12. Warszawski D, Gorodischer R, Moses SW, Bark H. Caffeine pharmacokinetics in young and adult dogs. Biol Neonate. 1977;32(3-4):138-42.
  13. Warszawski D, Ben-Zvi Z, Gorodischer R, Arnaud MJ, Bracco I. Urinary metabolites of caffeine in young dogs. Drug Metab Dispos. 1982 Jul-Aug;10(4):424-8.
  14. Tawde, S. N., Puschner, B., Albin, T., Stump, S., & Poppenga, R. H. (2012). Death by Caffeine: Presumptive Malicious Poisoning of a Dog by Incorporation in Ground Meat. Journal of Medical Toxicology, 8(4), 436–440. http://doi.org/10.1007/s13181-012-0254-y
  15. Eubig PA1, Brady MS, Gwaltney-Brant SM, Khan SA, Mazzaferro EM, Morrow CM. Acute renal failure in dogs after the ingestion of grapes or raisins: a retrospective evaluation of 43 dogs (1992-2002). J Vet Intern Med. 2005 Sep-Oct;19(5):663-74.
  16. Stanley, S. W., & Langston, C. E. (2008). Hemodialysis in a dog with acute renal failure from currant toxicity. The Canadian Veterinary Journal, 49(1), 63–66.
  17. Mahdi, A., & Van der Merwe, D. (2013). Dog and Cat Exposures to Hazardous Substances Reported to the Kansas State Veterinary Diagnostic Laboratory: 2009–2012. Journal of Medical Toxicology, 9(2), 207–211. http://doi.org/10.1007/s13181-013-0289-8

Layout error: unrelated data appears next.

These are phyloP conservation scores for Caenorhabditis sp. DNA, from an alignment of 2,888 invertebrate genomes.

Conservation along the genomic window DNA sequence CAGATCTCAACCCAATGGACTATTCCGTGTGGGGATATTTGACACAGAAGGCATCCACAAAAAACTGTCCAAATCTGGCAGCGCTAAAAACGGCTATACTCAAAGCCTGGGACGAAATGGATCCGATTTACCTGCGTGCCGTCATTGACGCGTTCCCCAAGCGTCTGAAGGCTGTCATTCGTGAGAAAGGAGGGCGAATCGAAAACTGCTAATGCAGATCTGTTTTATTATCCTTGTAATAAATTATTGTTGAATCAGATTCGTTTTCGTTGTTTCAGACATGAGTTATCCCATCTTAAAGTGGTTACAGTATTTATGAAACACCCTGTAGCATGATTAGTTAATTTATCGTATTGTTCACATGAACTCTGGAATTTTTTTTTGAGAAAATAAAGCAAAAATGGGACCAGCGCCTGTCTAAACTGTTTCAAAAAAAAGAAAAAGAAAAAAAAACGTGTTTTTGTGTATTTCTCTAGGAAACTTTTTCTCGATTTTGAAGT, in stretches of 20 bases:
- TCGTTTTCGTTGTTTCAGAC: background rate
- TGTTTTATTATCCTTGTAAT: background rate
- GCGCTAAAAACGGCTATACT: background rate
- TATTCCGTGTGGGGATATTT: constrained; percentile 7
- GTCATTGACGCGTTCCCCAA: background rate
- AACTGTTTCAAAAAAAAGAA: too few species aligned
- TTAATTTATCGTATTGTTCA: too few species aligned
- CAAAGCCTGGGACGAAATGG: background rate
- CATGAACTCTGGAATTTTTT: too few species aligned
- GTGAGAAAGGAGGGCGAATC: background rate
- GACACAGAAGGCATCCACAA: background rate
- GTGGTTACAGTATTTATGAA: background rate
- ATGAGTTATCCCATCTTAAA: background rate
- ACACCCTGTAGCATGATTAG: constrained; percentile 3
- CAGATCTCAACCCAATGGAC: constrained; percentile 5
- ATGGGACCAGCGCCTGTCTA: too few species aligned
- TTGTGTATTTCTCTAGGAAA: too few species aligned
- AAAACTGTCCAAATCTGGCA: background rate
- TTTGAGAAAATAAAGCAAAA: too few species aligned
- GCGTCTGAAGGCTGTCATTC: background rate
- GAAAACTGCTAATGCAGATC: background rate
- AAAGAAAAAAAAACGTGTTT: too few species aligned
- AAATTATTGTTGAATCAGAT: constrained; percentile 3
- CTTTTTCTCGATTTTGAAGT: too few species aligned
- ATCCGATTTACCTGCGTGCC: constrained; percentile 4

18. Hansen SR1, Buck WB, Meerdink G, Khan SA. Weakness, tremors, and depression associated with macadamia nuts in dogs. Vet Hum Toxicol. 2000 Feb;42(1):18-21.
  19. McKenzie RA1. Poisoning of companion animals by garden and house plants in Queensland: a veterinary practice survey. Aust Vet J. 2007 Nov;85(11):467-8.
  20. Strachan ER, Bennett A. Theobromine poisoning in dogs. Vet Rec. 1994 Mar 12;134(11):284.
  21. Miller GE, Radulovic LL, DeWit RH, Brabec MJ, Tarka SM, Cornish HH. Comparative theobromine metabolism in five mammalian species. Drug Metab Dispos. 1984 Mar-Apr;12(2):154-60.
  22. Finlay, F., & Guiton, S. (2005). Chocolate poisoning. BMJ : British Medical Journal, 331(7517), 633.
  23. Stidworthy MF, Bleakley JS, Cheeseman MT, Kelly DF. Chocolate poisoning in dogs. Vet Rec. 1997 Jul 5;141(1):28.